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Marriages to Relatives

In Texas, a person is not supposed to marry a brother or sister, an ancestor or descendant, an aunt or

uncle, a niece or nephew, a first cousin, or a present or former step-child. This is accomplished by requiring

an application form for marriage license in which the applicants must swear that they are not related within

the prohibited degree of consanguinity or affinity.

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False swearing to this part of the application is a Class A

misdemeanor.

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However, falsity in this part of the application does not render the marriage void.

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Marriage

between first cousins is omitted from the list of void marriages contained in Family Code Section 6.201.

Thus, a marriage between first cousins is not supposed to occur in Texas, but such a marriage is not void.

However, the Texas Penal Code makes sexual relations between first cousins a third degree felony.

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The

constitutionality of these strictures is in doubt. Marriage between first cousins is permitted in Alabama, Alaska,

California, Colorado, Connecticut, District of Columbia, Florida, Georgia, Hawaii, Maryland, Massachusetts,

New Jersey, New Mexico, New York, North Carolina, Rhode Island, South Carolina, Tennessee, Vermont, and

Virginia. Some states allow first cousins to marry only under certain circumstances: Arizona, if both are 65

or older, or one is unable to reproduce; in Illinois, if both are 50 or older, or one is unable to reproduce; in

Indiana, if both are at least 65; in Maine, if the couple obtains a physician’s certificate of genetic counseling;

in Utah, if both persons are 65 or older, or if both are 55 or older and one is unable to reproduce; Wisconsin,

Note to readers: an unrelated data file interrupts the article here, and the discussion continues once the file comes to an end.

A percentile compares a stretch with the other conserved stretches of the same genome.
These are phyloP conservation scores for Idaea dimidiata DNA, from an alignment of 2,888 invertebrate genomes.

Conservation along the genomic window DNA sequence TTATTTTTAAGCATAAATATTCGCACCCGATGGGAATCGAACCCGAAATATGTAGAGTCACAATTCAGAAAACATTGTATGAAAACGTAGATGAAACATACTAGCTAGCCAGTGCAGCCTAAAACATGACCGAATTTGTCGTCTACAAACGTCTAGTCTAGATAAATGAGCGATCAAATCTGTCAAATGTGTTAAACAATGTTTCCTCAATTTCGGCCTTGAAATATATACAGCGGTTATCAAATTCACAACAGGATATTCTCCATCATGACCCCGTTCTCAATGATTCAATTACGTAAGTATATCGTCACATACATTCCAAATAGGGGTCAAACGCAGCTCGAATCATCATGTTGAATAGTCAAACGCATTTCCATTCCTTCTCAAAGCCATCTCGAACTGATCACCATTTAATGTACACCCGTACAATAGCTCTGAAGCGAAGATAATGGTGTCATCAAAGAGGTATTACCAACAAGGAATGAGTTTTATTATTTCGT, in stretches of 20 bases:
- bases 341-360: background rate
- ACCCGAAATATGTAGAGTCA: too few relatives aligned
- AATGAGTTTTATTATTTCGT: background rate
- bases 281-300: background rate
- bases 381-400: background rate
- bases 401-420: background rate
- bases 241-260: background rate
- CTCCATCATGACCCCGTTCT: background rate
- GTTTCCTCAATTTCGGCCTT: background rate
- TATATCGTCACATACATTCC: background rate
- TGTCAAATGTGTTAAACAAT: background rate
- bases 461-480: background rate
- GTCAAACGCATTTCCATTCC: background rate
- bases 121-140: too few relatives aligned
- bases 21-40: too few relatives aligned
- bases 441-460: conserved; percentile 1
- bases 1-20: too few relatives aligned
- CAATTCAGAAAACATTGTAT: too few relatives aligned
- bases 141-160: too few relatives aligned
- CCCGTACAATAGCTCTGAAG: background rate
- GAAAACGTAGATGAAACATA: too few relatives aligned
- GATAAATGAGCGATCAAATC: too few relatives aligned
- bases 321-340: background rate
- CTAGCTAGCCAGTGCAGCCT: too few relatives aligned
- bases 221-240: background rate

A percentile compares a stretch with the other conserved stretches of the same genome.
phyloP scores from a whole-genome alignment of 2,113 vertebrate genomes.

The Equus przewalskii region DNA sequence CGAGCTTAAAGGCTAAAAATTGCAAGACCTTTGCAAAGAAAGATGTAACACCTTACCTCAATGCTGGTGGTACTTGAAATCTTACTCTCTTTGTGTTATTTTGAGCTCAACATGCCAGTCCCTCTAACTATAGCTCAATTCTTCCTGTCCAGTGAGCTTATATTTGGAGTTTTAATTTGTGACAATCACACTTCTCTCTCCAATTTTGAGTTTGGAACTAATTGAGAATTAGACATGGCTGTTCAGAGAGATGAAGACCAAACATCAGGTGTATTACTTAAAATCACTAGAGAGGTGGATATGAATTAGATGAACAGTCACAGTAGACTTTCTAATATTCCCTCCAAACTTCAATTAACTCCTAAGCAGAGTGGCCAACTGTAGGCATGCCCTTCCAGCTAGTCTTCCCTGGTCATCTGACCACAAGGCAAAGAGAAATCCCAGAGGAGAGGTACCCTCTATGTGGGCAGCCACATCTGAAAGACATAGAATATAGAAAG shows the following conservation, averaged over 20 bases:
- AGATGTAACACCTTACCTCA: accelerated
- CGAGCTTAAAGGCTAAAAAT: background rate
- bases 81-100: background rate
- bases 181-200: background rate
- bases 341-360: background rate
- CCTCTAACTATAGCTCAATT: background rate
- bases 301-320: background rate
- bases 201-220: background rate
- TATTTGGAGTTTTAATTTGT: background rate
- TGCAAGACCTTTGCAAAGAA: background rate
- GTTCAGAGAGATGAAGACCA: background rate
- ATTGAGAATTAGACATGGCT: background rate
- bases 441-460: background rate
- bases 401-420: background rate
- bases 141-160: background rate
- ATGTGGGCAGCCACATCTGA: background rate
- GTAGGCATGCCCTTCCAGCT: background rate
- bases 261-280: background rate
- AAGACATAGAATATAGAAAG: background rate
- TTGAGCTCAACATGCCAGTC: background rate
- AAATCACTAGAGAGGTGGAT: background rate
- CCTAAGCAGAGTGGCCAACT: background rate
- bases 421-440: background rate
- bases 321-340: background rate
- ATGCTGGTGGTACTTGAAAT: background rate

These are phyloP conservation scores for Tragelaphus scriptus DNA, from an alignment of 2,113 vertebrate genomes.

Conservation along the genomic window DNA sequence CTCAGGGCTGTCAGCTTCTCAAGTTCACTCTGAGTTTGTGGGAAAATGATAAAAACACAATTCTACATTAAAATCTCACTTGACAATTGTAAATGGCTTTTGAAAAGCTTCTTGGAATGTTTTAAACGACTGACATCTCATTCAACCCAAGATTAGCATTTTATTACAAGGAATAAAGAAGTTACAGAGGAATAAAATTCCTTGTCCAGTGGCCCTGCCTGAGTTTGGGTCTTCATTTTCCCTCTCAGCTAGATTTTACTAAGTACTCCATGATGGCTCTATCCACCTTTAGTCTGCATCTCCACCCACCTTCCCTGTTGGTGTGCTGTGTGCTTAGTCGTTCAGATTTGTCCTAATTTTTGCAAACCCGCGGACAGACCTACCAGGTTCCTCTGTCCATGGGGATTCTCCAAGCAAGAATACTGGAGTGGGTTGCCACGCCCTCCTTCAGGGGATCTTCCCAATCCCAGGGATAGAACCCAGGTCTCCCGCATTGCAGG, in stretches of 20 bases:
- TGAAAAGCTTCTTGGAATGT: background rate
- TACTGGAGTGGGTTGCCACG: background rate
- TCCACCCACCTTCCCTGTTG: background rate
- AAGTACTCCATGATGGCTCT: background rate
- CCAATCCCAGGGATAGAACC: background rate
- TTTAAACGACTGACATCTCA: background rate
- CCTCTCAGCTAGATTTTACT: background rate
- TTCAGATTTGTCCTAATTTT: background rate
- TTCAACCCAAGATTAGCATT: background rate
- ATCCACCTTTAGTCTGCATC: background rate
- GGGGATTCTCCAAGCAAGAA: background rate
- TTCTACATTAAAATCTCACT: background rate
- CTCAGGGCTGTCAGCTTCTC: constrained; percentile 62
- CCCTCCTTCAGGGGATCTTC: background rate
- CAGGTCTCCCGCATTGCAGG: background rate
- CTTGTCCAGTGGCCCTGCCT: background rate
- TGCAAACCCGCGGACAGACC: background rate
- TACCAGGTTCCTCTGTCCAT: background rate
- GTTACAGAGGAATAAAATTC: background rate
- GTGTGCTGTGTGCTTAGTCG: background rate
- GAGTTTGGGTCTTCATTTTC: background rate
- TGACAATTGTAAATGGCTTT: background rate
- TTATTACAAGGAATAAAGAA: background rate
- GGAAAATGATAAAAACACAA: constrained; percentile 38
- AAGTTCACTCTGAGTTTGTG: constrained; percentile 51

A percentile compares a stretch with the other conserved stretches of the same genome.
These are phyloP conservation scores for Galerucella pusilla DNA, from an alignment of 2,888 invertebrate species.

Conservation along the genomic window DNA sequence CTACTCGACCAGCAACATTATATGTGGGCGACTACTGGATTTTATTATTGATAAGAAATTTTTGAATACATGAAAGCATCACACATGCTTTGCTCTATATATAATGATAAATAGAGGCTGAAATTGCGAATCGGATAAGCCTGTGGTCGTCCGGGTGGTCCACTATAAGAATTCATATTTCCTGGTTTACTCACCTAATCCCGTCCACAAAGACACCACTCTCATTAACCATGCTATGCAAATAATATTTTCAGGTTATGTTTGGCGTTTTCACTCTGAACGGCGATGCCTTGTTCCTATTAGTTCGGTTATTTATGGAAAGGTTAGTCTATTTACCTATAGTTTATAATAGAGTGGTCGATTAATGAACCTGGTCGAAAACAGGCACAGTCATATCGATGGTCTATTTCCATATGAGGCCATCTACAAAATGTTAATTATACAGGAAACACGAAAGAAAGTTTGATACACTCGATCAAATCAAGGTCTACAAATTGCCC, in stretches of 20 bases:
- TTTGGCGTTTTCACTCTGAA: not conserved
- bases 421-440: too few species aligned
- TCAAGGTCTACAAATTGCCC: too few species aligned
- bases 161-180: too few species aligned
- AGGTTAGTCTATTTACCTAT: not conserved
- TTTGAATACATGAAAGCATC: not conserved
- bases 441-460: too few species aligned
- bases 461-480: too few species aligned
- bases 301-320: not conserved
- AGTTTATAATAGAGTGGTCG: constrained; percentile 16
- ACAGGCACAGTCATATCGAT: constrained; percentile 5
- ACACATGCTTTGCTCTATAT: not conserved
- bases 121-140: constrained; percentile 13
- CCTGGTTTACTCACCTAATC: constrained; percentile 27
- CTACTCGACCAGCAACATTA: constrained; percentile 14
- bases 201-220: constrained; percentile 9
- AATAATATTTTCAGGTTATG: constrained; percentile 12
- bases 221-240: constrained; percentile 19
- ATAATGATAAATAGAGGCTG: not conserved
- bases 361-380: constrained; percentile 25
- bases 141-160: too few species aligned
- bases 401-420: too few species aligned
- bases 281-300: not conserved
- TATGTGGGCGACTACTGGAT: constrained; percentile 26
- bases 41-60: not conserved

if the woman is 55 or older, or one is unable to reproduce.

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Texas law does not prohibit recognition of

marriages between first cousins that were valid where contracted.

Under Age Marriage

In Texas, ordinarily a person must be 18

years of age or older, in order to marry.

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However, a person as young as 16 years

can marry with parental consent.

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And a

court can authorize a minor to enter into

a marriage.

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If persons divorcing in Texas

were married in a place that permitted

marriage at a younger age, will a Texas court

recognize the validity of that marriage?

Gender Identity Issues

Gender identity issues are making

their way into the cultural and legal

consciousness in America. The American

Psychiatric Association

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notes: “The area

of sex and gender is highly controversial

and has led to a proliferation of terms

whose meanings vary over time and within

and between disciplines.”

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An example is

the phrase “sexual preference” versus the

phrase “sexual orientation.” The former

connotes a subjective choice while the latter connotes a genetic or biological condition.

45

The American

Psychological Association has distinct definitions for sex,

46

gender,

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gender identity,

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gender expression,

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transgender,

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and sexual orientation.

51

The American Psychiatric Association defines

gender assignment

as “the initial assignment as male or

female. This occurs usually at birth, and, thereby, yields the ‘natal gender.’” “

Gender reassignment

denotes

an official (and usually legal) change of gender.”

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The DSM-5 uses the term “posttransition” when “[t]he

individual has transitioned to full-time living in the desired gender (with or without legalization of gender

16

Texas law does

not prohibit

recognition

of marriages

between

first cousins

that were

valid where

contracted.